Dave heading towards Pratt Mtn, the prominent knob in the distance.

New Ipswich Mtn in the background.

Binney Pond and Mt Watatic in the distance. Still some color left below, but up top, leaf drop was nearly complete.

Binney Pond. Climbing from here to the Mt Watatic summit, I heard very heavy breathing coming up behind me. I was cruising along pretty good, and I thought Dave must really be drilling it to come up that fast on me. Then a voice speaks, inquiring which fork I was going to take. I nearly fell of my bike. It was a runner, maybe 6ft-6in tall. He was moving at twice my speed. Granted, on around 10% grade on rough terrain, runners achieve parity with mountain bikers, and this was much steeper than 10%. But the speed with which this guy passed us was humbling nonetheless. Dave laughed hysterically when he saw my reaction to this guy coming around me. In less than a minute, he was out of sight.

From summit of Mt Watatic. Boston skyline is just visible in center of image. Since there is a parking lot at the base right on Rt 119, this is a very popular hiking mountain. I've ridden up Watatic many times, usually as an out and back before heading south on the Midstate Trail. This time I cleaned far more than I ever have, on both the ascent and descent. I missed only one thing on the initial plummet. The consequences of failure here are extreme. I was wearing a support on my left ankle, but I think it is safe to say the last vestiges of fear from my fracture this spring are gone.

Looking north from summit of Mt Watatic. Nearly the entire Wapack range is in view here.

Mountain Road through Calasis State Park. Only place we rode though a canopy of color.

GPS track of ride. Blue path in center is where we deviated from Wapack. This meant we short-circuited the ride, no longer making it a true loop. No biggie. The views on this west facing descent were worth it. The short blue segment on left is where my Garmin failed to direct me (blame the tool, not the user;) This meant we descended all the way through Calasis SP and had to climb all the way back up on Rt 101.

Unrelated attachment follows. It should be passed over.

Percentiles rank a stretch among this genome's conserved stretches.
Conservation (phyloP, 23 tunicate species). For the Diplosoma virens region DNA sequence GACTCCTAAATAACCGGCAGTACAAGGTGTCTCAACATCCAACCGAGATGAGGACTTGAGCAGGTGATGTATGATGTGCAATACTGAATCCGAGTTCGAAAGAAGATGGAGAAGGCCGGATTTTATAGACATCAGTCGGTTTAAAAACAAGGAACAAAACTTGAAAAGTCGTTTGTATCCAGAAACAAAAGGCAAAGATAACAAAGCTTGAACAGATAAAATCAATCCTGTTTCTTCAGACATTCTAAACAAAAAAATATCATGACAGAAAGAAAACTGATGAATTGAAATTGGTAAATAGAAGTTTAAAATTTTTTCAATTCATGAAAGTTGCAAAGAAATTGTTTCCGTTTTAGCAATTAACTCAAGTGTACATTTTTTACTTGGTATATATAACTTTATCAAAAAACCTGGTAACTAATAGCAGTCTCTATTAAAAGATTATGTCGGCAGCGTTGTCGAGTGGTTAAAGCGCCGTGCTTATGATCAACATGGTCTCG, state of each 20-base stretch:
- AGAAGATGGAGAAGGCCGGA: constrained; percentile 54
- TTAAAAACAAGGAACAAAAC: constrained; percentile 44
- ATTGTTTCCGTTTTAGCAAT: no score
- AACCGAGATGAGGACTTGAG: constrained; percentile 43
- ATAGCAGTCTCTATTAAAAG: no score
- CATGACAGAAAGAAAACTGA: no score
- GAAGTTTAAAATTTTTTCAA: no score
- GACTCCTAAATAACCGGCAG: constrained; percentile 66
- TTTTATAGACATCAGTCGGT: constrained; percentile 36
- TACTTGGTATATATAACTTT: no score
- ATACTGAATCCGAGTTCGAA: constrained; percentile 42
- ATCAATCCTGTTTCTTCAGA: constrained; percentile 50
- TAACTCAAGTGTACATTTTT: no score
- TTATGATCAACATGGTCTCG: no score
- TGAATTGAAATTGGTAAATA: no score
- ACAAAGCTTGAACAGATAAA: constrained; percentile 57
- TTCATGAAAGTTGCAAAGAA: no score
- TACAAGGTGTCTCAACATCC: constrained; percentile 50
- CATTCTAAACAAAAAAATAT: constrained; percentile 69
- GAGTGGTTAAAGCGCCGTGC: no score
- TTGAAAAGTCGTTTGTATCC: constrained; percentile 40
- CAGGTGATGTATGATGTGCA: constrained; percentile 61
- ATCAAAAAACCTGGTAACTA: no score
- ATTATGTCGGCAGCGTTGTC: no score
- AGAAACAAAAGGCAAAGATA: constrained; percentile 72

This was one of my better rides this season, although off-the-charts brutal. No crashes, but many close calls. We logged about 38 miles in 5.2 hours moving time. Total time was close to 7hrs. I suspect we were moving too slow some of the time for my GPS to even count distance. The first 18 miles of this ride took 3.7hrs moving time and entailed nearly 5000ft of climbing. I thought to myself this was just like riding in Pisgah National Forest late last fall. Terrain, vegetation and hike-a-bike content is almost identical. And I did this on a 80mm travel hardtail! Dave was riding 5+ inches travel front and rear.  Not a ride I would want to do regularly, but great for this time of year when there is no focus on training and it is ok to take on a little more risk.


Glen F said...

Nice ride guys. I don't think there are many who would even consider doing it. Must have been brutal.

Alex said...

I love that trail, but have only done it running. Not sure I'd even think of riding it!